What are the results of an inspection?
After the compliance officer reports findings, the Area Director determines whether he or she will issue citations and/or propose penalties.
Inform the employer and employees of the regulations and standards alleged to have been violated; and the proposed length of time set to correct alleged hazards.
- will receive citations and notices of penalties by certified mail;
- must post a copy of each citation at or near the place a violation occurred for 3 days or until the violation is abated, whichever is longer; and
- must comply with these posting requirements even if it contests the citation.
These are types of violations that may be cited and the penalties that may be proposed.
- De Minimis Violations
- have no direct or immediate relationship to safety or health and may not result in citations and/or penalties; and
- usually zero or minor monetary penalty.
- Other-Than-Serious Violations
- has a direct relationship to job safety and health, but probably would not cause death or serious physical harm; and
- penalty – OSHA may assess a penalty of $0 to $1,000 for each violation.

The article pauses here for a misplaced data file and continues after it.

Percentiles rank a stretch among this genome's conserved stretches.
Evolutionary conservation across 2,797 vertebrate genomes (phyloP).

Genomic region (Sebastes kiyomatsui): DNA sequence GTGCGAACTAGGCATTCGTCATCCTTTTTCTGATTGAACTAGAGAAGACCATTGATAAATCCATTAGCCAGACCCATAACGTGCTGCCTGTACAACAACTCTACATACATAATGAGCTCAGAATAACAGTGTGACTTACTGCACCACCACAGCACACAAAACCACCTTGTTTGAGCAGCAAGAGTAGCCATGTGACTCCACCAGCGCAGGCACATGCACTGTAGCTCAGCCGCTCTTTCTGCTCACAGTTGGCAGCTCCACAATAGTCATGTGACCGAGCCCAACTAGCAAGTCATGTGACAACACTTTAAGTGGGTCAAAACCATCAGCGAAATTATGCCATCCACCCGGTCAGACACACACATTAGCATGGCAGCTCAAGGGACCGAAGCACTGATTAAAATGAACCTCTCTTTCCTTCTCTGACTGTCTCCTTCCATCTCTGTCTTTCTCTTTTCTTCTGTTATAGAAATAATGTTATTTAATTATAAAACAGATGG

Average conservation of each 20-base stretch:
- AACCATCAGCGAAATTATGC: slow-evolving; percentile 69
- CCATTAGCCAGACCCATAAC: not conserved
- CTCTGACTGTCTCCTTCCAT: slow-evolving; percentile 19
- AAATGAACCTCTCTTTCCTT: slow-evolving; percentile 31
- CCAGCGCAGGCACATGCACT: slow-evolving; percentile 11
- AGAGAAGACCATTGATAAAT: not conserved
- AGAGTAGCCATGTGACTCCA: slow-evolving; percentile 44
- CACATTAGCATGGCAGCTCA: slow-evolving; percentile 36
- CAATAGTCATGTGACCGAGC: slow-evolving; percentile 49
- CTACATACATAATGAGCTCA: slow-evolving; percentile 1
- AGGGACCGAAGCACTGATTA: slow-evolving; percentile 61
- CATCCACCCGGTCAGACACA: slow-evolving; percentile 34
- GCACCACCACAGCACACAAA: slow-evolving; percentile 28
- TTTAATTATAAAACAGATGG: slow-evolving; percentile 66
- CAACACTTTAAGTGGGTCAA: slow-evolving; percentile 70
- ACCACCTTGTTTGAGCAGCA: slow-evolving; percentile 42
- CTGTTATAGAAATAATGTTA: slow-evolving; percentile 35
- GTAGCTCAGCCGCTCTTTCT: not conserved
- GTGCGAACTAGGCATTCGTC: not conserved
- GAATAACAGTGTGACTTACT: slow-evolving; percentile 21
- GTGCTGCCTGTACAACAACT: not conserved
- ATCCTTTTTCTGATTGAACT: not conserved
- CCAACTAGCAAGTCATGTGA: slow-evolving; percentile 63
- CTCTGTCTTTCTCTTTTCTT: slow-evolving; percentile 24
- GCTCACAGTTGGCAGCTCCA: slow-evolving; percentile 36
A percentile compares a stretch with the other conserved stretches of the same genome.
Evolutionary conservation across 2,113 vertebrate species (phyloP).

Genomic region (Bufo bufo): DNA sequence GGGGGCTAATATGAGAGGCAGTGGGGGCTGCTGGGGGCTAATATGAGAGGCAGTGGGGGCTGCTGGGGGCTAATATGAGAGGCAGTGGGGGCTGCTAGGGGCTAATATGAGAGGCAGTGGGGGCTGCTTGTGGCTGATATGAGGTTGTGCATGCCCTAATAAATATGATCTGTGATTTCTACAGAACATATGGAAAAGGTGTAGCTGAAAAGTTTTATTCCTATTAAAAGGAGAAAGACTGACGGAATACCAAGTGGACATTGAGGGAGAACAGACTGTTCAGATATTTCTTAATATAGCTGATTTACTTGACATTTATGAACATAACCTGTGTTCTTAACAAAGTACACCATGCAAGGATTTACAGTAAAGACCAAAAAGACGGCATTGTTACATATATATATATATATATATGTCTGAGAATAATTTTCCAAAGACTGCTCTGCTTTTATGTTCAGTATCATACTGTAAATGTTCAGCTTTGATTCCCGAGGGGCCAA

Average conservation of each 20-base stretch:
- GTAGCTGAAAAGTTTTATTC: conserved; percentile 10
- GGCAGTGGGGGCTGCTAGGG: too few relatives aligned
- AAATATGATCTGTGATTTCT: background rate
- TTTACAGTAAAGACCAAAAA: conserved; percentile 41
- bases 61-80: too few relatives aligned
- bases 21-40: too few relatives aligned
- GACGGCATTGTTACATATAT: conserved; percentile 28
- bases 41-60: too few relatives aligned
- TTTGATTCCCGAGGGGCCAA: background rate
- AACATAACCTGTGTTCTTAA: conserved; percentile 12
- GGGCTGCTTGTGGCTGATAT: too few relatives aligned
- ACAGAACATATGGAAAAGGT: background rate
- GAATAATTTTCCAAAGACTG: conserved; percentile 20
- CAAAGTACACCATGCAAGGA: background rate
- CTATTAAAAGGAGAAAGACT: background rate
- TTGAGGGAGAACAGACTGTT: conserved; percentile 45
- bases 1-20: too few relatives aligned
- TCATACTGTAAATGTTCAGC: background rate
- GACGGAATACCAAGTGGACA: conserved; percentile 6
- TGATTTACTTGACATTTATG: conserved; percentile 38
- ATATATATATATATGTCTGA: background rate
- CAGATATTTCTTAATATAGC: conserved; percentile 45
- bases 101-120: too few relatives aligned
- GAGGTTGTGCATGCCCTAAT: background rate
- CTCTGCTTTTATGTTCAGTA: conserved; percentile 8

- Serious Violations
- substantial probability that death or serious physical harm could result; and
- penalty – up to $7,000 depending on gravity of the violation.
- Willful Violations
- The employer intentionally or knowingly commits; and is aware that a hazardous condition exists and knows that the condition violates a standard or other obligation of the Act, and makes no reasonable effort to eliminate it.
- penalty – $5,000 to $70,000 for each willful violation.
- Repeat Violations
- violation of any standard, regulation, rule or order where, upon reinspection, a substantially similar violation is found and the original citation has become a final order; and
- penalty – up to $70,000 for each such violation within the previous 5 years.
- Falsifying records, reports, or applications
- criminal fine of $10,000 and/or up to 6 months in jail.
- violating posting requirements
- civil penalty of $7,000.
- Assaulting, resisting, opposing, intimidating, or interfering with a compliance officer in the performance of his or her duties is a criminal offense
- fine of up to $5,000 and imprisonment for up to 3 years.